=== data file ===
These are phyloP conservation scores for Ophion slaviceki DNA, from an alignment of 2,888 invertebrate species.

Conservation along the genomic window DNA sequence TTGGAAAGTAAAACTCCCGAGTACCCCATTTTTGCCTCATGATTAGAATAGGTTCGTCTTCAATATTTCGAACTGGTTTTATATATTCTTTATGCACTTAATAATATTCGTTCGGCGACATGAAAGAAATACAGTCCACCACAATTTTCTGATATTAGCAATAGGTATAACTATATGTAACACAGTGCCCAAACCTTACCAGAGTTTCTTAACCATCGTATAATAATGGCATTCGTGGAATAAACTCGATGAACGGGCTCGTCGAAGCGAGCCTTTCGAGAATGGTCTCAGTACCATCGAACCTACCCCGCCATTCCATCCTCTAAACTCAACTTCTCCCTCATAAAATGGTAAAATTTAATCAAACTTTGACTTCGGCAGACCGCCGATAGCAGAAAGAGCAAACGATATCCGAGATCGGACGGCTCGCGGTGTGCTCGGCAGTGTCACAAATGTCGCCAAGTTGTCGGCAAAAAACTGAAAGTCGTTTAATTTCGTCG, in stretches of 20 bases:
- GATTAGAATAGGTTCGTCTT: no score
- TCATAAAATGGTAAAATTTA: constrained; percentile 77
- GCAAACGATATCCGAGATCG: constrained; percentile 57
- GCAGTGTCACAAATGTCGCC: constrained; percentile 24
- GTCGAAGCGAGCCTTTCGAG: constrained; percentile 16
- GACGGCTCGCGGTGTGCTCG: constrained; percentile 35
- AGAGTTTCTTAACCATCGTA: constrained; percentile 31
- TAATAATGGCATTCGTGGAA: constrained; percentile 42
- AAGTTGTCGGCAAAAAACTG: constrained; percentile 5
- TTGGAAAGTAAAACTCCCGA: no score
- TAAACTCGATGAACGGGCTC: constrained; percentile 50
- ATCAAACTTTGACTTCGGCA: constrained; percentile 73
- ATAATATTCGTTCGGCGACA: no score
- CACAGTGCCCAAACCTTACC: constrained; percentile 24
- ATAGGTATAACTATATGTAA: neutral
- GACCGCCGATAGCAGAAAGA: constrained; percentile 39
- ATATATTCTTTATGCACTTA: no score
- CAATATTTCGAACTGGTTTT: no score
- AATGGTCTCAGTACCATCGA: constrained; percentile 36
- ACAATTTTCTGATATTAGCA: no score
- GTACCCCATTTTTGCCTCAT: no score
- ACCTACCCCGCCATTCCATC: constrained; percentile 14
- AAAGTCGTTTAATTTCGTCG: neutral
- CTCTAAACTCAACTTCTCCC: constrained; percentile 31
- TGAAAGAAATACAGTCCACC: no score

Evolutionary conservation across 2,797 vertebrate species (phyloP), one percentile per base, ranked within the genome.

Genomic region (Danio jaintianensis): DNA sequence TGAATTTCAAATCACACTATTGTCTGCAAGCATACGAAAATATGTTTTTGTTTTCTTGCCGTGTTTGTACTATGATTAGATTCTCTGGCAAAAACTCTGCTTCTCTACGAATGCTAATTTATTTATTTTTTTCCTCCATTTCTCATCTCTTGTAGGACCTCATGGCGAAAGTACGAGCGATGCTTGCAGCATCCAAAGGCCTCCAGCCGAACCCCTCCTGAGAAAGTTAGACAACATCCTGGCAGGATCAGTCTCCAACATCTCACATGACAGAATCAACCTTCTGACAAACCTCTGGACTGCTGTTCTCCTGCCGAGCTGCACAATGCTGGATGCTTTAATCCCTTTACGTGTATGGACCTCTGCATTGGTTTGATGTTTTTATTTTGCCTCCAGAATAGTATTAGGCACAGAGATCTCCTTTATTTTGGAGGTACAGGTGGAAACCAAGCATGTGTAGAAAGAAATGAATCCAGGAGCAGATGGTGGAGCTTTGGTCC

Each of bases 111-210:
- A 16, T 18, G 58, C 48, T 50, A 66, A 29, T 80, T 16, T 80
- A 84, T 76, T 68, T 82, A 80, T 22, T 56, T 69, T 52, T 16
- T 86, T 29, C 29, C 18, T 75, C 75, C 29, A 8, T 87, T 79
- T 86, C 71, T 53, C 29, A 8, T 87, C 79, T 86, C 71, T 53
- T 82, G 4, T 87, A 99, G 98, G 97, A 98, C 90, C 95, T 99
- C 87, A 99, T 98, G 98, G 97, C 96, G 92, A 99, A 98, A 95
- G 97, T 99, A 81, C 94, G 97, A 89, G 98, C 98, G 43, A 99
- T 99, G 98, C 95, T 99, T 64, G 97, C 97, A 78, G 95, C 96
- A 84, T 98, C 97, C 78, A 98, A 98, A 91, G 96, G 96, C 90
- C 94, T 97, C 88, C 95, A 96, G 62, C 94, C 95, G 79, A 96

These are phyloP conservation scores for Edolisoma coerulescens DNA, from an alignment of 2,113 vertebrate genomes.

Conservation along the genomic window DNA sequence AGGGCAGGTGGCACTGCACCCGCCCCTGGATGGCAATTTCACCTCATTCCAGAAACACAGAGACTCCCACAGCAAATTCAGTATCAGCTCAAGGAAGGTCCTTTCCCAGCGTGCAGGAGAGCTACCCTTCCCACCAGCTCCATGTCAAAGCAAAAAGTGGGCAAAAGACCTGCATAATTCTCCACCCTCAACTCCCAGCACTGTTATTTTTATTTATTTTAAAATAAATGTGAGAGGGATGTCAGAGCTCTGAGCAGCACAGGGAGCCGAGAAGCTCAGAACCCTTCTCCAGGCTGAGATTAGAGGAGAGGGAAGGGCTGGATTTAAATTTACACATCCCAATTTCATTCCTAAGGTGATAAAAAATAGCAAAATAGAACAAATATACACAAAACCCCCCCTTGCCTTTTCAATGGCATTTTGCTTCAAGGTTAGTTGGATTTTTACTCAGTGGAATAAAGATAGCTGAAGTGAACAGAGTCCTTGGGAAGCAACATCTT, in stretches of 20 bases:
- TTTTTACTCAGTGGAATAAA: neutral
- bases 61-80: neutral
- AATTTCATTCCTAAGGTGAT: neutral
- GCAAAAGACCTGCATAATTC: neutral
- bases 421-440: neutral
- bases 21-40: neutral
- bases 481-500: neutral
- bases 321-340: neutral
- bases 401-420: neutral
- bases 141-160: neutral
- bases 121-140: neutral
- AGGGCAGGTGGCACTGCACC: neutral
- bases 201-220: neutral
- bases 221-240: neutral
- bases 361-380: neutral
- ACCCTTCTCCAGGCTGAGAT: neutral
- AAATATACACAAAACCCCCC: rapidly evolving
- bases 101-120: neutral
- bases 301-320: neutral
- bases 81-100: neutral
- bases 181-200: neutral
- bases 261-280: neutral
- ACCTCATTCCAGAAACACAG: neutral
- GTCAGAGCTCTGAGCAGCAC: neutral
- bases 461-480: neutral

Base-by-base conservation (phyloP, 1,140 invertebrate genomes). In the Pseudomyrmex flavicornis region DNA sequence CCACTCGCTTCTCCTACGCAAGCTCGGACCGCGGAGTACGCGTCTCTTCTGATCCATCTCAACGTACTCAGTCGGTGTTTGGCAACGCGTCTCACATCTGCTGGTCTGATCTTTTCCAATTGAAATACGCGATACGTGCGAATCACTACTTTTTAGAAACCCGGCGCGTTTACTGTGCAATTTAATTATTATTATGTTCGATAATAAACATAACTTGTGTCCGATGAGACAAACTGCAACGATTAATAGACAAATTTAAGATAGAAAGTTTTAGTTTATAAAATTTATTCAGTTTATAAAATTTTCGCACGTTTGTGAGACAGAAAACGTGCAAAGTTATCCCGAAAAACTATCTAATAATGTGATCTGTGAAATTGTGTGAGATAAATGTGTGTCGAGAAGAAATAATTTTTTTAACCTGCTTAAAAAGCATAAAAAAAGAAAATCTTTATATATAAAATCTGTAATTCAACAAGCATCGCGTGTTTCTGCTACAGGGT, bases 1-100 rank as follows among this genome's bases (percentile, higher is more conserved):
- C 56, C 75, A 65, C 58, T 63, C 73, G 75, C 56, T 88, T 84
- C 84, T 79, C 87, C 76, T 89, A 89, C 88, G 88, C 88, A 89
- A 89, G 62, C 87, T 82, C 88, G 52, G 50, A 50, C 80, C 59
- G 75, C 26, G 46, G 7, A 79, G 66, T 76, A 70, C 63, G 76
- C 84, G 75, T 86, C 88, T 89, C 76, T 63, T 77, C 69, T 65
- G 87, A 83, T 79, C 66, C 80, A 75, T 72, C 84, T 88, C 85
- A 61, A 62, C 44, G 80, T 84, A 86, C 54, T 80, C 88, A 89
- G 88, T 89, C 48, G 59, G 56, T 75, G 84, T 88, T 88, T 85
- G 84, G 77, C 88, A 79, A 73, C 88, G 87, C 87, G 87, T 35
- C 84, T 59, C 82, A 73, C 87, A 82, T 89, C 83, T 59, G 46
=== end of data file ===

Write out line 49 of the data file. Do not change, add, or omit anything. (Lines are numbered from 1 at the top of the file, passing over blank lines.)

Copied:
- bases 481-500: neutral